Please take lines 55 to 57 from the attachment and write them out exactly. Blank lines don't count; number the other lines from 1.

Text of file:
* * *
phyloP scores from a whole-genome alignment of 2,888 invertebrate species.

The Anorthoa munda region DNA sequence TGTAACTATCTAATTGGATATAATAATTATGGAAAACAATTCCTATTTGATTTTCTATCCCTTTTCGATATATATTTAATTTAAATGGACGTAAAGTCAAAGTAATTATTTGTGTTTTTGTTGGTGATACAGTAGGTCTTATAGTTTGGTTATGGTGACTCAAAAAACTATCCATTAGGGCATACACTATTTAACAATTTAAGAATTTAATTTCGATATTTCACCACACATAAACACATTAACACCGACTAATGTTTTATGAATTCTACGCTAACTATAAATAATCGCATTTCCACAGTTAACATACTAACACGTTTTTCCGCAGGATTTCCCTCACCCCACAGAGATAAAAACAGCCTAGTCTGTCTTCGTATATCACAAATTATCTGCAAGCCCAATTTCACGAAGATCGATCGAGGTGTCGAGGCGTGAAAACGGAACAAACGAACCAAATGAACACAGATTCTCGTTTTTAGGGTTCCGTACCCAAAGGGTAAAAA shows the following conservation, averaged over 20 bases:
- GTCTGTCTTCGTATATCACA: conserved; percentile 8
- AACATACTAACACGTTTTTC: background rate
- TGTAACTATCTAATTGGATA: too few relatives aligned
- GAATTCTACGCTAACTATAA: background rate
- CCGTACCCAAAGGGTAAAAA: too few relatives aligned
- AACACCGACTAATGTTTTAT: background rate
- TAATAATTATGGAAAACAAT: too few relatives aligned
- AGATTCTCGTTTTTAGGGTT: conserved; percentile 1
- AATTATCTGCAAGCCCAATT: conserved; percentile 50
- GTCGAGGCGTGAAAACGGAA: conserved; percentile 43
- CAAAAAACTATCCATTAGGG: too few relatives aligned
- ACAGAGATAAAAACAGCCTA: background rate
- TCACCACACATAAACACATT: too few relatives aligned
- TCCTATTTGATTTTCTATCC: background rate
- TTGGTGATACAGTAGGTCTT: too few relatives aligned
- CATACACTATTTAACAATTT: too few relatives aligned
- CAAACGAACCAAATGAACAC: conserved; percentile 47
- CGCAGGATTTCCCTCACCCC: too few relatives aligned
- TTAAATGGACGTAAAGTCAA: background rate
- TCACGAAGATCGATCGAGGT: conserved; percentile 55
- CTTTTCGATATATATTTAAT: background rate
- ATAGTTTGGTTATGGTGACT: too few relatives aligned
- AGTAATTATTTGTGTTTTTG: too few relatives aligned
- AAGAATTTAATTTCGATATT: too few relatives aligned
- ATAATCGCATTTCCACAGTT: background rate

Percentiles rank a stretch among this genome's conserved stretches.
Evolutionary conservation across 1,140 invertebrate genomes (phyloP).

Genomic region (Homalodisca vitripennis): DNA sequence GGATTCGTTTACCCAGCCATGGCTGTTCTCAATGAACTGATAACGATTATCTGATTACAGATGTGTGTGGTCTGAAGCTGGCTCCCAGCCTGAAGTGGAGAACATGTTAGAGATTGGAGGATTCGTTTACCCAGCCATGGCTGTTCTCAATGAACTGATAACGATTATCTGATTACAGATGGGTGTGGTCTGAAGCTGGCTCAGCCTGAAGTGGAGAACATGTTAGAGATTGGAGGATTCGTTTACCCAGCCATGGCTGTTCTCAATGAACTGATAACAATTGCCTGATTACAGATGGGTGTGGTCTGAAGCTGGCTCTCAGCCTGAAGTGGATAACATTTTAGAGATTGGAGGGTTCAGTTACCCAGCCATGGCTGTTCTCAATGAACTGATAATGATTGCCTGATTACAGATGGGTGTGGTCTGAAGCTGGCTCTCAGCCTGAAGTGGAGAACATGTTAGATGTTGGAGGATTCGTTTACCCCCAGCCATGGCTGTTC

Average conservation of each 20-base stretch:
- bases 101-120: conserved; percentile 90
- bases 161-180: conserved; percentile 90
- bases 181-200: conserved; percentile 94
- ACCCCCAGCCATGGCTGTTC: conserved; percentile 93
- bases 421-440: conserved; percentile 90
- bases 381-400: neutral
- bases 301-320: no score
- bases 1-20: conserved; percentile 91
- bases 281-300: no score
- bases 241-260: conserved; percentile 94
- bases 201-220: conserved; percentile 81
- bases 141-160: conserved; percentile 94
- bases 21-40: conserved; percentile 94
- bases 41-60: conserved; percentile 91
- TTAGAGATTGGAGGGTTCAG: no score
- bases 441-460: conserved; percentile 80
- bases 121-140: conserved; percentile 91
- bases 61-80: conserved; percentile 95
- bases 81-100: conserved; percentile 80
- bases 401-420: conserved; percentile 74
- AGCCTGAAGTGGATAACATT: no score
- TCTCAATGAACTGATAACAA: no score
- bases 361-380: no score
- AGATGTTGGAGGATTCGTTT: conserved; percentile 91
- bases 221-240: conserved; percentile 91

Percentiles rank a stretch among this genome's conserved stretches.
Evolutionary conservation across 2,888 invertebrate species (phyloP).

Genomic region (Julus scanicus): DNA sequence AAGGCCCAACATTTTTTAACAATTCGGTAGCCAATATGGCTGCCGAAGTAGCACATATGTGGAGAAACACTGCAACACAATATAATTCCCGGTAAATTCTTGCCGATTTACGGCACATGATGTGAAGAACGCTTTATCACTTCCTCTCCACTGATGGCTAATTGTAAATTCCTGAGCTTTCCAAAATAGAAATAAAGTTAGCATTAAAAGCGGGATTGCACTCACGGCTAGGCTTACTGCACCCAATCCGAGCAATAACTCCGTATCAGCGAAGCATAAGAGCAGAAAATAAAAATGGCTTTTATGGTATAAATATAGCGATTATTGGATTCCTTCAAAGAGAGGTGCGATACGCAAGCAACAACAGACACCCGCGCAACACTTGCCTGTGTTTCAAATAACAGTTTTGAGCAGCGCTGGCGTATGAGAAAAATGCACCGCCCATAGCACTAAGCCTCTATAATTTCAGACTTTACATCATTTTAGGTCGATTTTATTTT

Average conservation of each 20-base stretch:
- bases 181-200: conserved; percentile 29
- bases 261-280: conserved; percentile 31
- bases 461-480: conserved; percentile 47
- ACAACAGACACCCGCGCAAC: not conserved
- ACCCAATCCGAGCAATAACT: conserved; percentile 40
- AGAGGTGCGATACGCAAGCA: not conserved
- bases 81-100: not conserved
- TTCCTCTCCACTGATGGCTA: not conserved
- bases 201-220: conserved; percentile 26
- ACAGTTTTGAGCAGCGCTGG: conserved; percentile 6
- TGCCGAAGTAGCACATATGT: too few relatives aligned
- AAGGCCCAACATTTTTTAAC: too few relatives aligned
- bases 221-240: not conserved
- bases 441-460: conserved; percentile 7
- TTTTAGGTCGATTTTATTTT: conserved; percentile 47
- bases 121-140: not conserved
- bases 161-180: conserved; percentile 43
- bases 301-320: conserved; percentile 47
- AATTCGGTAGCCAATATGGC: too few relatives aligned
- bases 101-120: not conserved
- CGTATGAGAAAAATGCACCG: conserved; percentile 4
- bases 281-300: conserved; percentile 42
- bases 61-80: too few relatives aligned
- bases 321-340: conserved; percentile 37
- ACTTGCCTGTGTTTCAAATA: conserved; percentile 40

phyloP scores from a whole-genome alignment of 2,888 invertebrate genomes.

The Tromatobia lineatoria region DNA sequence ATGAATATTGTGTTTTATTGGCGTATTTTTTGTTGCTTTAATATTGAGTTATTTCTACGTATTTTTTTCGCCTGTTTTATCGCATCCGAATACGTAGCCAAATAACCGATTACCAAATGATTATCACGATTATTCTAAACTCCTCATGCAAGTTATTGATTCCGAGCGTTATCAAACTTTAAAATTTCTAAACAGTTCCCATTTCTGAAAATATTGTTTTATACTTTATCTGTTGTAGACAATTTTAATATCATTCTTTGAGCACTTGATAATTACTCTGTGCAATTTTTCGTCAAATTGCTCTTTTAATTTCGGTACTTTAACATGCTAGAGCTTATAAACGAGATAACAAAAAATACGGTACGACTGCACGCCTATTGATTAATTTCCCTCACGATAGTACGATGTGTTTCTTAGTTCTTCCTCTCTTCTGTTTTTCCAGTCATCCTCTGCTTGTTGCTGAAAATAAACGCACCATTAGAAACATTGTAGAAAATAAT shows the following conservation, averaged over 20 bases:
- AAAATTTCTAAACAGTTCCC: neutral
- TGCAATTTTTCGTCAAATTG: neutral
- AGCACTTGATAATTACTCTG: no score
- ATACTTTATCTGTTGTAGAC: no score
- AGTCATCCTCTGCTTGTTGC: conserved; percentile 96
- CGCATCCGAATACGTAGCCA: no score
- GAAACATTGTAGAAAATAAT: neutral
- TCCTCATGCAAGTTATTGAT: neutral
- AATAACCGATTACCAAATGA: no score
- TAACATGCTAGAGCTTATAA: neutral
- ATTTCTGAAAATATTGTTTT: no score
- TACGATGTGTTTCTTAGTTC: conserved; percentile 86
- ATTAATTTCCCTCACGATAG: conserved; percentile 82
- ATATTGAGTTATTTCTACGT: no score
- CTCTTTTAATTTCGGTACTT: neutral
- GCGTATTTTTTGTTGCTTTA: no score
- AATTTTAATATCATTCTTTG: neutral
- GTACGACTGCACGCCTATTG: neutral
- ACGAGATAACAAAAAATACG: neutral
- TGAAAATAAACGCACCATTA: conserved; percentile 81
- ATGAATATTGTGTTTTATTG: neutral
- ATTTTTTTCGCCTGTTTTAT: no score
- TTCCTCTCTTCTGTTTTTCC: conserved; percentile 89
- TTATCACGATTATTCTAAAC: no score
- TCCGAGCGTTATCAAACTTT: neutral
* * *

- AGATGTTGGAGGATTCGTTT: conserved; percentile 91
- bases 221-240: conserved; percentile 91

Percentiles rank a stretch among this genome's conserved stretches.